There is a shortage of personnel in Saudi Arabia to execute beheadings according to the Islamic law that governs the Oil Kingdom. A backlog in executions has prompted reforms by the Saudi ministry of justice to allow execution of capital punishment by firing squad, rather than the traditional separation of head and body by the sword. Fewer men are stepping up to undertake a career in beheading, which requires training in the proper use of a sword.  The Justice Ministry bemoaned the labor shortage, which comes despite the continued demand for executioners. Since January of this year, for example, at least 40 persons have been executed. In 2012, 76 people were executed in Saudi Arabia. The most recent beheading occurred on June 4, when Wajid Ali Zarnoosh – a Pakistani – was beheaded for smuggling narcotics.  This followed the June 3 execution of a Saudi convicted of murder, Shuwail bin Mohamed Bin Ahmed al-Amri, who put to death by the sword in the southwest region of al-Baha.
In Saudi Arabia, courts find themselves forced to compete for executioners who travel the country to render Islamic justice.  Because of the rate of executions, and the current shortage of sword-wielders, the Justice Ministry issued an order to speed things up by allowing courts to carry out capital punishment via firing squad, having determined that the practice is not contrary to sharia – Islamic religious law.
For many year, human rights groups and Western governments have encouraged Saudi Arabia to institute fairer trials and an end to capital punishment. However, the Oil Kingdom continues to be the only country in the world that carries out public beheadings. The death penalty in Saudi Arabia is applied to cases of murder, armed robbery, rape and drug trafficking, as well as apostasy, witchcraft and sodomy.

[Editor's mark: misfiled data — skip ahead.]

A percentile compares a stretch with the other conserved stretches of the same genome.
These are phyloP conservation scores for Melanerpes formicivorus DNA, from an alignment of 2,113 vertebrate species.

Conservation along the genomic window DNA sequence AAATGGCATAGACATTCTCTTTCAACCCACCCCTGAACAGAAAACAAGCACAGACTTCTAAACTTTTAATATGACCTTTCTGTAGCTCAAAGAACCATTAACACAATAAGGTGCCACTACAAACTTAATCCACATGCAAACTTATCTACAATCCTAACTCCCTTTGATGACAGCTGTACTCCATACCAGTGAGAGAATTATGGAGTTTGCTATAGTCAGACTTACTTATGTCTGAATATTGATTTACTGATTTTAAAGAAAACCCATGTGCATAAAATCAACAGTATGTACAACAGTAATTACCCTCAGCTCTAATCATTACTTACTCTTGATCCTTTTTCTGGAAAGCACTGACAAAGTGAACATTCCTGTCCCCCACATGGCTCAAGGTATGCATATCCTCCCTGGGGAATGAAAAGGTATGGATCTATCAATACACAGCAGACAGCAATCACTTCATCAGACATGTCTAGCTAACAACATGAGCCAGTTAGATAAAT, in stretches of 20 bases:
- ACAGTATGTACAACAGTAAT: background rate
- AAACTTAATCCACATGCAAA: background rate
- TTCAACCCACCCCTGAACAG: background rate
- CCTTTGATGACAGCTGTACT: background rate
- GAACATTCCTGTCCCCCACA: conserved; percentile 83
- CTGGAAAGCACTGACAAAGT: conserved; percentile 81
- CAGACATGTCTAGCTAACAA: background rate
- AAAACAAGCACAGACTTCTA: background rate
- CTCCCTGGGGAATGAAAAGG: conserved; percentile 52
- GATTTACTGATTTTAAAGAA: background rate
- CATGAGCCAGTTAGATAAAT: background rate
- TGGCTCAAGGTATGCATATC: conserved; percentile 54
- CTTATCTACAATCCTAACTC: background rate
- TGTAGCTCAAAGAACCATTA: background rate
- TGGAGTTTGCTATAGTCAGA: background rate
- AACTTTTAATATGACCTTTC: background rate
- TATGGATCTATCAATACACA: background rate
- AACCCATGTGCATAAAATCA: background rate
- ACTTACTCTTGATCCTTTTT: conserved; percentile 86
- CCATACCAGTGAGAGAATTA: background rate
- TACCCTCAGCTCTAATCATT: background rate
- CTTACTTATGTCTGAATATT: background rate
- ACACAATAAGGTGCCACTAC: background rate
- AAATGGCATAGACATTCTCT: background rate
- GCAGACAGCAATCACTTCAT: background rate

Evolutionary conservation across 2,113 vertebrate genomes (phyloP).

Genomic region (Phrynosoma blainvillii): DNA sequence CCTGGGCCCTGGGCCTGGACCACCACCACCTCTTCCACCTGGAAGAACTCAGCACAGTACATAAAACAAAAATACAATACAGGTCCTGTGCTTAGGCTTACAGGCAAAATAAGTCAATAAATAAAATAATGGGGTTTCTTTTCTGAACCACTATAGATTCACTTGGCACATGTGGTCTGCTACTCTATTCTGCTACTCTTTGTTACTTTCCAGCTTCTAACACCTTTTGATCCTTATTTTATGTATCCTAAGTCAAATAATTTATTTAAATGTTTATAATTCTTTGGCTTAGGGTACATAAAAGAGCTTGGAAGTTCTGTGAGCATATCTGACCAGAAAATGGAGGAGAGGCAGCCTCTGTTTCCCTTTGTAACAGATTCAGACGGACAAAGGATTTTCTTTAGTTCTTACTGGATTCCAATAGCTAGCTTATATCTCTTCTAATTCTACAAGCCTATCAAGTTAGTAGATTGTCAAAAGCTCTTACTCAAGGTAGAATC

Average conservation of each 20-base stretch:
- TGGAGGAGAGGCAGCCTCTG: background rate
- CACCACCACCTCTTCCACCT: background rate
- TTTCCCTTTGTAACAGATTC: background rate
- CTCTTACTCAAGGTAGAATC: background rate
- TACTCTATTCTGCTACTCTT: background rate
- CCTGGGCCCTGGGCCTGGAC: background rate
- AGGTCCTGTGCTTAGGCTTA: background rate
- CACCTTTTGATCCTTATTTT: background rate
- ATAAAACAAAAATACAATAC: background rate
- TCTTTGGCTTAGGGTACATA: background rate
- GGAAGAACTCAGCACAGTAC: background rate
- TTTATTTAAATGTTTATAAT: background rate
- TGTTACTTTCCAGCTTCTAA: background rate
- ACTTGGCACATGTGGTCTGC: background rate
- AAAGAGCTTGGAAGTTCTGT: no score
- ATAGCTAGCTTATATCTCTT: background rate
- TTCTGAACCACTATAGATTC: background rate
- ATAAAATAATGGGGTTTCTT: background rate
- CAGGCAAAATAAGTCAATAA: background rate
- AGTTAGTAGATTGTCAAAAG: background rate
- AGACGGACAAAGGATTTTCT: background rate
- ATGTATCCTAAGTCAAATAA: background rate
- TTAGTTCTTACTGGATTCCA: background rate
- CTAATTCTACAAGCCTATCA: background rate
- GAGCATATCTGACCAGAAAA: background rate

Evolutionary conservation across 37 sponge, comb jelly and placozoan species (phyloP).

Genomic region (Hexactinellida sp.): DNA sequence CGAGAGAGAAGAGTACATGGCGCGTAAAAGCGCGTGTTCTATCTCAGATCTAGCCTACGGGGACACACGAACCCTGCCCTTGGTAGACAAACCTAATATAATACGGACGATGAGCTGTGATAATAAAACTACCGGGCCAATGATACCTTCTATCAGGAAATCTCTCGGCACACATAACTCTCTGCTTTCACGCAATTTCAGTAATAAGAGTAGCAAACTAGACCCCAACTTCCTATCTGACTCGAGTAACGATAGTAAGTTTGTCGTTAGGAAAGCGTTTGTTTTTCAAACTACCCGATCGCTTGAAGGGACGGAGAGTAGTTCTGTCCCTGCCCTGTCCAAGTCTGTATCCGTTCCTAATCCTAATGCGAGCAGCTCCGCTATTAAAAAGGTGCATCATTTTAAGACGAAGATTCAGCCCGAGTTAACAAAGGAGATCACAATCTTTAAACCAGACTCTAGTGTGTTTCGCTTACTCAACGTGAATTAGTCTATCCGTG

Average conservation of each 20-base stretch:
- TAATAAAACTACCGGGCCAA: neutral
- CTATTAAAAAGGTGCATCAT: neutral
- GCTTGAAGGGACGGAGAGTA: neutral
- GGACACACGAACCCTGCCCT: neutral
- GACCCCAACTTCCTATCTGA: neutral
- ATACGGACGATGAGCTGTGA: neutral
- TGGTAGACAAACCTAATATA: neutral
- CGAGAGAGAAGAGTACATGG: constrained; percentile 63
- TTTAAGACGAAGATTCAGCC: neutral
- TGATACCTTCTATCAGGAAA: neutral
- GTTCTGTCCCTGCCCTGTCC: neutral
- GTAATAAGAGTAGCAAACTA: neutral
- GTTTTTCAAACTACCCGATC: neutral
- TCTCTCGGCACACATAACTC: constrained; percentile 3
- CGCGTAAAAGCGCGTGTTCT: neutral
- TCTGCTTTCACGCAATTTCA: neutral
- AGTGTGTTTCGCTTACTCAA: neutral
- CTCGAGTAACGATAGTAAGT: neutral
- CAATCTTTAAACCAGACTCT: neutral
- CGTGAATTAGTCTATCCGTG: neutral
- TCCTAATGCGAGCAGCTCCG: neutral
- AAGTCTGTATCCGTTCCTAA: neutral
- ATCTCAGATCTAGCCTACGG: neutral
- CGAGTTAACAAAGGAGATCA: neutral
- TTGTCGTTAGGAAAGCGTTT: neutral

Severe punishments, short of beheadings, are meted out for minor offenses such as theft and political dissidence. In those cases, jail time and/or public flogging or the severing of hands or feet are common. In one such case, two men, a Lebanese and a Saudi, were sentenced to six years in prison and 300 lashes each for encouraging a young woman to convert to Christianity. The case generated considerable discussion in Saudi Arabia. The pair were convicted despite the fact that the young woman, who has taken refuge in Sweden, defended them, saying in a video that she had converted without compulsion. In another case that garnered international attention, 17-year-old Rizana Nafeek of Sri Lanka was beheaded in January 2013 for the accidental death of a Saudi infant in her care.



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Spero News writer Martin Barillas is a former US diplomat, who also worked as a democracy advocate and election observer in Latin America. His first novel 'Shaken Earth', is available at Amazon.

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